During Matt’s four years as Temple head coach, Denny became increasingly involved with the Owl program — offering encouragement to his son, giving spiritual guidance to individual players and conducting pregame chapel services. He and Gloria then accepted Matt’s invitation to move to Texas after he accepted the Baylor job.

Says Denny, “I thought, ‘I’m retired, and my son wants me to come to be with him, and it’s football, and it’s ministry. What could be better?’ ”

I recently took advantage of a free slot in Denny’s schedule to get an update on this father-son team and their efforts to rebuild the Bear football program. Perhaps overly fixated on Penn State’s fortunes, I knew only that the roster-depleted Bears had struggled last year (their record was 1-11) and that they’ve enjoyed a better start this year (2-0 with wins over Abilene Christian and University of Texas at San Antonio). Here are portions of my conversation with the man who is “Papa Rhule” to Baylor’s football players:

I’m sure Matt had a lot of attractive offers after his two straight 10-win seasons at Temple. How did you feel about his decision to accept the Baylor job?

Rhule: Well, we talked about it a lot and prayed about it a lot. I tried to teach my kids not to always choose the easy and the safe place to go or decision to make. And he feels that he’s called here; that God wants him to be here even though it’s got a difficult past and present. He and the people he brings with him are here for more than just wins and losses. They’re here to help make Baylor the kind of place it should be. So he did have other places he could have gone but he and his wife, Julie, really felt this was the place they should go.

It seems like your 11 years in New York were a formative time for everyone in the family. Is that how you view it?

Rhule: The time in New York City was demanding and difficult, but as I look back on it, I would do it again in a second. I learned so much about myself, about God and about trust. I wouldn’t have learned those things as easily in another place like State College. And I think our son and daughter saw those things. They went to a private school with the children of international diplomats but our church was in Times Square before it was ‘Disney Square’—it wasn’t a good place. So they saw a lot of the homeless and very poor people. They had experience on both sides of the spectrum, seeing people who had a lot and people who didn’t have very much at all. And I think, in the long run, that’s been very, very good for both of them.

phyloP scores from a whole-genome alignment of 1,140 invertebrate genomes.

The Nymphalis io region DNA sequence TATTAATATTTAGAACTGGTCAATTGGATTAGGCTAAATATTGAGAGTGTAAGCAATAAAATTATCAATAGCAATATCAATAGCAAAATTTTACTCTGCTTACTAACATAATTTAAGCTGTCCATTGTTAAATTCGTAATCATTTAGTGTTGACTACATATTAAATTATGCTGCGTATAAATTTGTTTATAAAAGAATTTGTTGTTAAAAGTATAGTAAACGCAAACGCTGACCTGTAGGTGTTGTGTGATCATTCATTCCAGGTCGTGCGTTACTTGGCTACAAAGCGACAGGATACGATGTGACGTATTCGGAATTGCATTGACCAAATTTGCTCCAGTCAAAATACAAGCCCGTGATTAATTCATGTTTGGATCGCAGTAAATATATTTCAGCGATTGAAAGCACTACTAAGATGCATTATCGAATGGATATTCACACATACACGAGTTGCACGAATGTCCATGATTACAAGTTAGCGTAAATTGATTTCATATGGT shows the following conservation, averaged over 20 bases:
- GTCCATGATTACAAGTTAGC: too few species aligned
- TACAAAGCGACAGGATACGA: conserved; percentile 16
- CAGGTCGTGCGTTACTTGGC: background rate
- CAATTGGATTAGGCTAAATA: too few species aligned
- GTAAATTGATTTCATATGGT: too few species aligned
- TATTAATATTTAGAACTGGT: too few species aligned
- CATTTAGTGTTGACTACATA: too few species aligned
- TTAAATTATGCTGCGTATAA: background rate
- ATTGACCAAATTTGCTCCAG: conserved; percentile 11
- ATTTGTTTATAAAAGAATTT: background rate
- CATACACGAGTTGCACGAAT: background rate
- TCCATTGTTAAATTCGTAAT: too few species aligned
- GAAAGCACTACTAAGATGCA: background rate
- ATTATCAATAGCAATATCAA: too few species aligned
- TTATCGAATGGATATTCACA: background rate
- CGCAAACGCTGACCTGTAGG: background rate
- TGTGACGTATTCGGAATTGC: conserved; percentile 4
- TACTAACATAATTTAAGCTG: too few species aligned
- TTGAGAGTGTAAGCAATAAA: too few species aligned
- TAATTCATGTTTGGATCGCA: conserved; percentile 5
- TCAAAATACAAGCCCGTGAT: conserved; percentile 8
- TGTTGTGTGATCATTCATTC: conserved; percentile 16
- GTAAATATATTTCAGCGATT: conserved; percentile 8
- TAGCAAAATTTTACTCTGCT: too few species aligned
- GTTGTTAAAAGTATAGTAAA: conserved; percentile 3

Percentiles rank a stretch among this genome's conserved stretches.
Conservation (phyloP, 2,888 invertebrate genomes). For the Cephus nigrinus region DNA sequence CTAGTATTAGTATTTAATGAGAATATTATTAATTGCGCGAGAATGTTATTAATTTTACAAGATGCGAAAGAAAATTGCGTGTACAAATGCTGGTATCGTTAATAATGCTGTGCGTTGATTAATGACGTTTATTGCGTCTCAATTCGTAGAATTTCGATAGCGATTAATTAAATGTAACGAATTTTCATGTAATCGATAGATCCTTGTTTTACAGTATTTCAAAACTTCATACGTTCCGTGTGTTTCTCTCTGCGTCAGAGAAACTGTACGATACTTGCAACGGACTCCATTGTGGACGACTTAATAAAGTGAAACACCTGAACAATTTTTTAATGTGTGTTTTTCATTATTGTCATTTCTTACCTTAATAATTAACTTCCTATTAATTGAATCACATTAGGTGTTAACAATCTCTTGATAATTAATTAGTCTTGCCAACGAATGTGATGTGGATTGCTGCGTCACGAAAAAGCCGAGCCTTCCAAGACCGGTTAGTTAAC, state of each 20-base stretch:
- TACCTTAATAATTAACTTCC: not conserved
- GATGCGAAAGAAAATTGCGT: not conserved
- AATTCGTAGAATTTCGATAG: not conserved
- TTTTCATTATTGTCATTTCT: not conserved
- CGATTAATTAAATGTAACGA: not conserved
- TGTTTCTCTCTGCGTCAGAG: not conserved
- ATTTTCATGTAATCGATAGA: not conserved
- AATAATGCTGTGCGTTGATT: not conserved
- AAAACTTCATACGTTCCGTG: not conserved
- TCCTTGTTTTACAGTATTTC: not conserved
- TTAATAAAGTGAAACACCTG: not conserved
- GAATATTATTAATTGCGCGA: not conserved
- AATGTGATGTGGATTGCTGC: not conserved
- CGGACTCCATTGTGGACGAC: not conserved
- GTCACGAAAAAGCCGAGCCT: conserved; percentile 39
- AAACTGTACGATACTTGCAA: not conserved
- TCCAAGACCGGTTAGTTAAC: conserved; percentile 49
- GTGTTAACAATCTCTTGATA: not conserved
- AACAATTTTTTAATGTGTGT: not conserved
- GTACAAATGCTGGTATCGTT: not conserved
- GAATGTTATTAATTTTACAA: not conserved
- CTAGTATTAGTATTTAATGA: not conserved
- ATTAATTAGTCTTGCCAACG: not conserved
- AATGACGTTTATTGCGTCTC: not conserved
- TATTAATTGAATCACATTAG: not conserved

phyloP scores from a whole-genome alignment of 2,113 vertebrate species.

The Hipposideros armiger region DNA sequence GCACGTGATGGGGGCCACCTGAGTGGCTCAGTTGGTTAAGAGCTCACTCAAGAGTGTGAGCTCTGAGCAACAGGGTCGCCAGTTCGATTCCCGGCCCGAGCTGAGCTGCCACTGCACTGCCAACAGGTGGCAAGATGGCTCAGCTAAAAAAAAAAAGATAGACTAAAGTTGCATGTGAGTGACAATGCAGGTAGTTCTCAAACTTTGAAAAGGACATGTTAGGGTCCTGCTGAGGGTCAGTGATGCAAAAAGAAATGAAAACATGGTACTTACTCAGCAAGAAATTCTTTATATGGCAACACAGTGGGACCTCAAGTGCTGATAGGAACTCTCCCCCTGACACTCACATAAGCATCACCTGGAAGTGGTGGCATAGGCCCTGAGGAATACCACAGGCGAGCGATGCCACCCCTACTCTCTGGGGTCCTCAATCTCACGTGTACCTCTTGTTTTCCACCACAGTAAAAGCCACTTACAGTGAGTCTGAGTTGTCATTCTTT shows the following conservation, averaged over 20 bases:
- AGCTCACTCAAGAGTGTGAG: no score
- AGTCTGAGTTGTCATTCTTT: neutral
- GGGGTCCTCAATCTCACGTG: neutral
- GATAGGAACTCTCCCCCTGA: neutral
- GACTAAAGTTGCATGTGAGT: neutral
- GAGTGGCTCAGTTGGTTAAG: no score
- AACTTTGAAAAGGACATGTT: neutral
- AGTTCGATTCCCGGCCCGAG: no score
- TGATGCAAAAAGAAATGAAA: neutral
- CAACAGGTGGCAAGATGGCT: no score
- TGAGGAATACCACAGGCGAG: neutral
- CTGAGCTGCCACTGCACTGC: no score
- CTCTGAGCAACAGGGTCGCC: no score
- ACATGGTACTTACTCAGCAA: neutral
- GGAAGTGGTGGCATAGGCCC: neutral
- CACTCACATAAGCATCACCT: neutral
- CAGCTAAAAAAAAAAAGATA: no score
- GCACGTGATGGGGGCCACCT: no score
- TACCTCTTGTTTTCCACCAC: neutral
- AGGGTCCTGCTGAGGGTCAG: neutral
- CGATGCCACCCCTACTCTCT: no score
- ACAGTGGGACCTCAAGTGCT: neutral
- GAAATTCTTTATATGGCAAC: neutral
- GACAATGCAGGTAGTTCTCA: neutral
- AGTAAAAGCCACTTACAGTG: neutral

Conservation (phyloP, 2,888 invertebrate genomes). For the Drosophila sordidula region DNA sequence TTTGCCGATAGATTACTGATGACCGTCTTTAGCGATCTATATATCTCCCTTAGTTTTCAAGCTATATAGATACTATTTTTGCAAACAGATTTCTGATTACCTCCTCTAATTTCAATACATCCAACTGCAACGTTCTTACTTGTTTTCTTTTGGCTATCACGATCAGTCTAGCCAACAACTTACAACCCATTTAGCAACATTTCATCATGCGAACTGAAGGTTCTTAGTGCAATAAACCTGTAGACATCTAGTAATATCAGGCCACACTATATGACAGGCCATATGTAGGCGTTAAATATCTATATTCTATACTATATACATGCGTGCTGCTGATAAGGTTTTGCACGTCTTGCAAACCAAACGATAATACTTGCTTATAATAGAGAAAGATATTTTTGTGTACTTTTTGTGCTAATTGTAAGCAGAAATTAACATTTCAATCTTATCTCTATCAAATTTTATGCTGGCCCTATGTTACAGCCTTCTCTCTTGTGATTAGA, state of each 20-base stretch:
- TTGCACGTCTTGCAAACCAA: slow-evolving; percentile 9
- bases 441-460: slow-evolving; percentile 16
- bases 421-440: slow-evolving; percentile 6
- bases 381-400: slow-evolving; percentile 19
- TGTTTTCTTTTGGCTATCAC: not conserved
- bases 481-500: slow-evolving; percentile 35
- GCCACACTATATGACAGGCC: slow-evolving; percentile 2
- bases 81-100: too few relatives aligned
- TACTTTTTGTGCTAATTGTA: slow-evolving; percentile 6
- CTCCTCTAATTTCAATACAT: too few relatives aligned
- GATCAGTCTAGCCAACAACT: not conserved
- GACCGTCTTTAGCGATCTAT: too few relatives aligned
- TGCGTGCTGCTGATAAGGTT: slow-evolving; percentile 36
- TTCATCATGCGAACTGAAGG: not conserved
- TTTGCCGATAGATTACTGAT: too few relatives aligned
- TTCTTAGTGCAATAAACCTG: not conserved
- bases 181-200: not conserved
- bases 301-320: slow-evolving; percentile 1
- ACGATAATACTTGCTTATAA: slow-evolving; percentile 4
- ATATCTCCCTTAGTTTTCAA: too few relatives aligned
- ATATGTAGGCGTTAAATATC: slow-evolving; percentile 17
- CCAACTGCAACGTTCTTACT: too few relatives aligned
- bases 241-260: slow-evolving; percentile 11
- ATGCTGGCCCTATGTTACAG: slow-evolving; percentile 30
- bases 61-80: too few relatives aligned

It's obvious that your faith is central to all you are and all you’ve done. How did that faith develop?

Rhule: I had an older brother, Kenny, who was tragically killed when I was 22. He and some friends were in Maryland, and they were returning from some kind of Blue Band thing. And they were in a terrible car crash and all six of them were killed. That was the impetus for me becoming a believer. I went to church all my life; my parents were strong Christians and I went to church because they made me. I really didn’t want to go. But when that happened—my brother and I were close and it was a tragic time—but through the tears and pain I saw something in my parents’ lives that was really special. I knew they were suffering, but I saw a faith that was grounded, unlike mine. I knew what it was, and all the Bible stories and sermons I had heard came back to me. And I knew that I needed to ask the Lord to forgive my sins. So I went to the pastor and we talked, and we prayed together and I accepted Jesus into my life. So God used it for good even though it was a terrible, terrible thing.

Some people might call it a cliché to say that football builds character. But what have you actually seen in your life?

Rhule: My coaching style was to try to teach the kids the game, but at Temple and now here at Baylor, we’re concerned about on the field but more important than that, we’re concerned about off the field. We’re developing young men morally and ethically and spiritually to become men who will love their wives and their children, do the right thing and love God. As I look back and see how God has shaped me through all of my football experiences — whether playing or coaching or developing relationships with the players and doing Bible studies with them — if it didn’t involve building character, I probably wouldn’t be doing it. It’s a great opportunity to touch people’s lives.